Appropriate use of force for law enforcement debated
By Juan Morfin
WNPA Press Group
The degree of force used by a police officer must be “proportionate and reasonable,” according to a bill recently approved by the state Senate.
The bill also specifies that officers will also be permitted to engage in vehicular pursuits as long as there is a “reasonable suspicion” during a traffic stop.
The Senate voted 31-18 on Senate Bill 5919 on Feb. 9 with a handful of Republicans joining majority Democrats. The bill cleans up language adopted last year on the use of force that many in the law enforcement community have called confusing and contradictory.
“The Sheriff’s Office … believes that Senate Bill 5919 strikes the right balance between correcting errors and overreacting while preserving the positive and reformative intent of last year’s laws,” a statement said. from the Kittitas County Sheriff’s Office.
The bill also states that an officer can use physical force to:
• protect against criminal behavior when there are probable grounds for arrest;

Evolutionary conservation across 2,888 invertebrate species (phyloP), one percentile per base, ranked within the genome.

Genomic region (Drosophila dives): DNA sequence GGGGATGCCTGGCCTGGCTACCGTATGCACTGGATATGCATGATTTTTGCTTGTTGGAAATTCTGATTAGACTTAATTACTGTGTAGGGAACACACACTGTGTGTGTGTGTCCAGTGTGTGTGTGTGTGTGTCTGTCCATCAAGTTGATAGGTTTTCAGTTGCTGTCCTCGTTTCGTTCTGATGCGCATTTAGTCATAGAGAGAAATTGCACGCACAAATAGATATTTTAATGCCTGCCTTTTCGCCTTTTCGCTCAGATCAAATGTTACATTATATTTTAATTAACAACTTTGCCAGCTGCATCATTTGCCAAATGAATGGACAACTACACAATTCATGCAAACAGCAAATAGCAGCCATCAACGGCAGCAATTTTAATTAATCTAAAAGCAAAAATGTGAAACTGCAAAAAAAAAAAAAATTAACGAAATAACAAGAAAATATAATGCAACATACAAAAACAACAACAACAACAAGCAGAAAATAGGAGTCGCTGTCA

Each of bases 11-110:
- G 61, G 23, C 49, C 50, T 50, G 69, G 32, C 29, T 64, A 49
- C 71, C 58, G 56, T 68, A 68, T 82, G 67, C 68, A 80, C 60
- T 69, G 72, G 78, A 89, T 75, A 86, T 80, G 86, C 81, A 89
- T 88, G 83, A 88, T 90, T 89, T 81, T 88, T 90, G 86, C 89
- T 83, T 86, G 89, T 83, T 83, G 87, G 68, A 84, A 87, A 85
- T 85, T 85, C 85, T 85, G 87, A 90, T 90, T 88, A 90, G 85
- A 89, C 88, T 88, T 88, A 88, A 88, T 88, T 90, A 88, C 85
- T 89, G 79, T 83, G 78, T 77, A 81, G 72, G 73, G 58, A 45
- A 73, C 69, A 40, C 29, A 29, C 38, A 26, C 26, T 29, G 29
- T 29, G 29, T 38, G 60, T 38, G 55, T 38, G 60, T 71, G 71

• to detain for investigative purposes;
• protect against an imminent threat of bodily harm to the peace officer, another person or the person against whom the force is used.
At a public hearing, Lakewood Mayor Jason Whalen said last year’s legislation required police to have “probable cause” to stop a vehicle. It’s a higher standard than “reasonable suspicion” and sometimes makes it “difficult, if not impossible” to stop a vehicle, he said.
In this year’s bill, before using physical force, a police officer should use all available and appropriate de-escalation tactics and, where safe and feasible, use less lethal alternatives before using any physical force. .
Less lethal alternatives include, but are not limited to, verbal warnings, a taser, pepper spray, batons, and beanbags.
Renton Mayor Armondo Pavone said the current law makes his officers hesitant instead of helpful and questionable instead of decisive. He urged the committee to pass the bill.
Sonia Joseph of the Washington Coalition for Police Accountability testified against the bill saying the new language allows for more racial profiling, and she told how her son was killed by police in 2017.
“He was a young person of color who had expired tabs and was unarmed and who was killed,” she said. “Allowing the use of physical force based on investigative stops, which include traffic stops based on offenses such as expired tabs, opens the law up to racial profiling.”
Carmen Rivera, a criminal justice educator at the University of Seattle, said last year’s use of force legislation encouraged officers to use less lethal forms of force. More time is needed to judge the law’s impact, she said.